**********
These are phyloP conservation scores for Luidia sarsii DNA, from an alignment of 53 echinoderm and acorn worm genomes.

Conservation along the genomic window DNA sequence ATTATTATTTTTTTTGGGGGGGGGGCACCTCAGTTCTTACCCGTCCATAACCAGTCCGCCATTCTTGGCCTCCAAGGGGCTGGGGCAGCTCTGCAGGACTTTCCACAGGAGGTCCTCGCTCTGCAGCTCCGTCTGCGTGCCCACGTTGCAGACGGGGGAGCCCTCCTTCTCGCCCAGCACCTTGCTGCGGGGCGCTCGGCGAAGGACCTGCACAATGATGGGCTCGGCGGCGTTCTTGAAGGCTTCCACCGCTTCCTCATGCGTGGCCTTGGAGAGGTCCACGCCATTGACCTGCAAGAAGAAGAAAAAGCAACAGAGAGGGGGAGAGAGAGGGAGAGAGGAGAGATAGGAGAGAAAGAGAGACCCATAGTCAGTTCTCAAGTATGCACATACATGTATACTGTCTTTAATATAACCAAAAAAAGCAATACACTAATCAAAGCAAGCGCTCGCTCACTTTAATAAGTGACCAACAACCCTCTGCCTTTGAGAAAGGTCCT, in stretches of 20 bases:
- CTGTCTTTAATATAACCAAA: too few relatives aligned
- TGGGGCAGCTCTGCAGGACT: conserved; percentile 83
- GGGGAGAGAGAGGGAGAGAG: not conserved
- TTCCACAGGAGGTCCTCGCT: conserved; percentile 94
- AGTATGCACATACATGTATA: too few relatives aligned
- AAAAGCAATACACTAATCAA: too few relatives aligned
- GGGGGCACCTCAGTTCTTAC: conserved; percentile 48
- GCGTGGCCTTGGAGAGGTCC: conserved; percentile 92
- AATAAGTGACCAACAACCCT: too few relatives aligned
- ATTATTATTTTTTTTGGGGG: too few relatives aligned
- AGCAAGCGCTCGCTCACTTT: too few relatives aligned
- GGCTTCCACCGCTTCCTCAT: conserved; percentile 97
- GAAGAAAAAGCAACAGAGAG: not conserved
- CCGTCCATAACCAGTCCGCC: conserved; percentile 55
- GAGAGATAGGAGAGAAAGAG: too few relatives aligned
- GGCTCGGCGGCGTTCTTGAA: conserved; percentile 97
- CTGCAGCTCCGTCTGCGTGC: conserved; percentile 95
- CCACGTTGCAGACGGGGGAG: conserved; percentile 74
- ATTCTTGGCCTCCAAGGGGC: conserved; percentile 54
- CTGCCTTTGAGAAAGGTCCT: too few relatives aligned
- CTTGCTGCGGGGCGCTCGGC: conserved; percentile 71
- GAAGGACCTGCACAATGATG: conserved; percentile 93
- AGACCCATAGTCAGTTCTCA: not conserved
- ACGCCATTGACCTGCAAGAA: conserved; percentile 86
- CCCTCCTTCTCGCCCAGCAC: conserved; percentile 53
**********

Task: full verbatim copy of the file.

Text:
These are phyloP conservation scores for Luidia sarsii DNA, from an alignment of 53 echinoderm and acorn worm genomes.

Conservation along the genomic window DNA sequence ATTATTATTTTTTTTGGGGGGGGGGCACCTCAGTTCTTACCCGTCCATAACCAGTCCGCCATTCTTGGCCTCCAAGGGGCTGGGGCAGCTCTGCAGGACTTTCCACAGGAGGTCCTCGCTCTGCAGCTCCGTCTGCGTGCCCACGTTGCAGACGGGGGAGCCCTCCTTCTCGCCCAGCACCTTGCTGCGGGGCGCTCGGCGAAGGACCTGCACAATGATGGGCTCGGCGGCGTTCTTGAAGGCTTCCACCGCTTCCTCATGCGTGGCCTTGGAGAGGTCCACGCCATTGACCTGCAAGAAGAAGAAAAAGCAACAGAGAGGGGGAGAGAGAGGGAGAGAGGAGAGATAGGAGAGAAAGAGAGACCCATAGTCAGTTCTCAAGTATGCACATACATGTATACTGTCTTTAATATAACCAAAAAAAGCAATACACTAATCAAAGCAAGCGCTCGCTCACTTTAATAAGTGACCAACAACCCTCTGCCTTTGAGAAAGGTCCT, in stretches of 20 bases:
- CTGTCTTTAATATAACCAAA: too few relatives aligned
- TGGGGCAGCTCTGCAGGACT: conserved; percentile 83
- GGGGAGAGAGAGGGAGAGAG: not conserved
- TTCCACAGGAGGTCCTCGCT: conserved; percentile 94
- AGTATGCACATACATGTATA: too few relatives aligned
- AAAAGCAATACACTAATCAA: too few relatives aligned
- GGGGGCACCTCAGTTCTTAC: conserved; percentile 48
- GCGTGGCCTTGGAGAGGTCC: conserved; percentile 92
- AATAAGTGACCAACAACCCT: too few relatives aligned
- ATTATTATTTTTTTTGGGGG: too few relatives aligned
- AGCAAGCGCTCGCTCACTTT: too few relatives aligned
- GGCTTCCACCGCTTCCTCAT: conserved; percentile 97
- GAAGAAAAAGCAACAGAGAG: not conserved
- CCGTCCATAACCAGTCCGCC: conserved; percentile 55
- GAGAGATAGGAGAGAAAGAG: too few relatives aligned
- GGCTCGGCGGCGTTCTTGAA: conserved; percentile 97
- CTGCAGCTCCGTCTGCGTGC: conserved; percentile 95
- CCACGTTGCAGACGGGGGAG: conserved; percentile 74
- ATTCTTGGCCTCCAAGGGGC: conserved; percentile 54
- CTGCCTTTGAGAAAGGTCCT: too few relatives aligned
- CTTGCTGCGGGGCGCTCGGC: conserved; percentile 71
- GAAGGACCTGCACAATGATG: conserved; percentile 93
- AGACCCATAGTCAGTTCTCA: not conserved
- ACGCCATTGACCTGCAAGAA: conserved; percentile 86
- CCCTCCTTCTCGCCCAGCAC: conserved; percentile 53